But surely falling birth rates are the ultimate indicator of 'deferred gratification'? Yes and no: 'yes' in terms of the conscious decision by millions of couples to postpone having children - or not to have them at all (as in the case of a quarter of all German women now in their 40s). 'No' because the decline in birth rates has nevertheless been accompanied by a massive increase in pre-marital sex - reversing the practice in most societies before the invention of effective contraception. As illustrated in the graph below:
It comes from a fascinating paper on Social Change: The Sexual Revolution by economists Jeremy Greenwood and Nezih Gunery. They note that:
Technological progress affects society's consumption and production possibilities. It therefore changes individuals' incentives to abide by social customs and mores. As people gradually change their behavior to take advantage of emerging opportunities, custom (an aggregation of individual behavior) slowly evolves too.The contraceptive pill will be fifty years old next year (it was approved for use in the United States by the Food & Drug Administration in 1960). Nearly half a century later we are still coming to terms with the consequences of a remarkable technological innovation and its wider social, cultural and economic impact. Including the fall in birth rates (not all attributable to the pill obviously), and the huge problem this is creating in terms of supporting ageing populations around the world.
This notion is applied here to the rocket-like rise in premarital sex that occurred over the last century. Now, a majority of youth engage in premarital sex. One hundred years ago almost none did. This is traced here to the dramatic decline in the expected cost of premarital sex, due technological improvement in contraceptives and their increased availability.
... Improvement in contraceptive technology may also partially explain the decline in the fraction of life spent married for a female from 0.88 in 1950 to 0.60 in 1995. This is due to delays in fi rst marriages and remarriages, and a rise in divorce. Historically, the institution of marriage was a mechanism to have safe sex, among other things. As sex became safer, the need for marriage declined on this account.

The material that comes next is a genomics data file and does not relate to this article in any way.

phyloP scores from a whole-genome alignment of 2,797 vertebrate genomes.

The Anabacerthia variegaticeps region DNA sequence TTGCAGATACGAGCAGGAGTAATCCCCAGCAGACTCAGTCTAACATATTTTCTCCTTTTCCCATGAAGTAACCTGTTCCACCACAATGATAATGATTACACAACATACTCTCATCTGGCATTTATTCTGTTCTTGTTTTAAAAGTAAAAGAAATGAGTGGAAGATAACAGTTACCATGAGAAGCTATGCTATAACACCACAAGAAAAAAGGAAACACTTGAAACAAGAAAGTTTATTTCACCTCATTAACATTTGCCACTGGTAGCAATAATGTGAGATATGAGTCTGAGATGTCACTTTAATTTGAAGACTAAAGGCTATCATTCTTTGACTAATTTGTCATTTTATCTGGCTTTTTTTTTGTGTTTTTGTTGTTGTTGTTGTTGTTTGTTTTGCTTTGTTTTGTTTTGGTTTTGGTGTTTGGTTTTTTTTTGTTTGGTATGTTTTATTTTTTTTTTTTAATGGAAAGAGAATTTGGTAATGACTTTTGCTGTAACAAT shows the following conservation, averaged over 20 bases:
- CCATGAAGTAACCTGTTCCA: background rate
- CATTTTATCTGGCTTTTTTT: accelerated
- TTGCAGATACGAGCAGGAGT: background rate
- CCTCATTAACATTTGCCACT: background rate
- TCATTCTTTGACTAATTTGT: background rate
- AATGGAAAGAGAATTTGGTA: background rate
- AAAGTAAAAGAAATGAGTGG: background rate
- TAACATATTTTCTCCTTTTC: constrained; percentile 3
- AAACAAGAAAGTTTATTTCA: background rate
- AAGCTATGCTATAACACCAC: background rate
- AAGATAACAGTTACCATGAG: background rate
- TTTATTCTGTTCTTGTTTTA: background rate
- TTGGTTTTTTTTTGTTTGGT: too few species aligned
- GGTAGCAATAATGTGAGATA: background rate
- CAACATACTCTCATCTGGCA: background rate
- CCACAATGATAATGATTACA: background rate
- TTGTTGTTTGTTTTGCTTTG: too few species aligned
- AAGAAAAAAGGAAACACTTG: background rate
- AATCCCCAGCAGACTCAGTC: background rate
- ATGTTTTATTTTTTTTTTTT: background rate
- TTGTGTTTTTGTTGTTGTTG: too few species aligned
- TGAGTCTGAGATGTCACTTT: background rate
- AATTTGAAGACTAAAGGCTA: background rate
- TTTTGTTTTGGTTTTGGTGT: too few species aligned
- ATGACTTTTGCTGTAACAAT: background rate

Sticking with the economic impact, we are faced with a growing debate about the role of personal consumption in driving global economic recovery. The argument goes that high saving, high exporting countries (Germany, Japan, China in particular) need to save less and consume more in order to facilitate a 're-balancing' in the global economy. But it isn't going to happen: these countries are ageing faster than many others and - if anything - have an incentive to save even more and spend less. Deutsche Bank's Norbert Walter has argued recently in relation to Germany's imminent labour shortage due to its ageing population that:
In order to create a cushion for that period we should continue to generate current account surpluses and use the corresponding savings now to specifically finance infrastructure investments in emerging markets and developing countries, so that the recipient countries become more productive. They can then help us to finance our import surplus from 2015 onwards via dividend payments on these high-yielding investments. Germans should not indulge in overconsumption now and then have to endure poverty in old age.So he's calling for more deferred gratification - not less!
Here in Ireland the forthcoming Commission on Taxation looks set to reduce the incentive for deferred gratification by reducing tax relief on pension contributions. It may even go further and compound matters by taxing child benefit without any compensating measures to encourage married couples to have children via the tax system. It might make sense in the short term ... but in the long term it will only accelerate our convergence with demographically-challenged countries like Japan and Germany.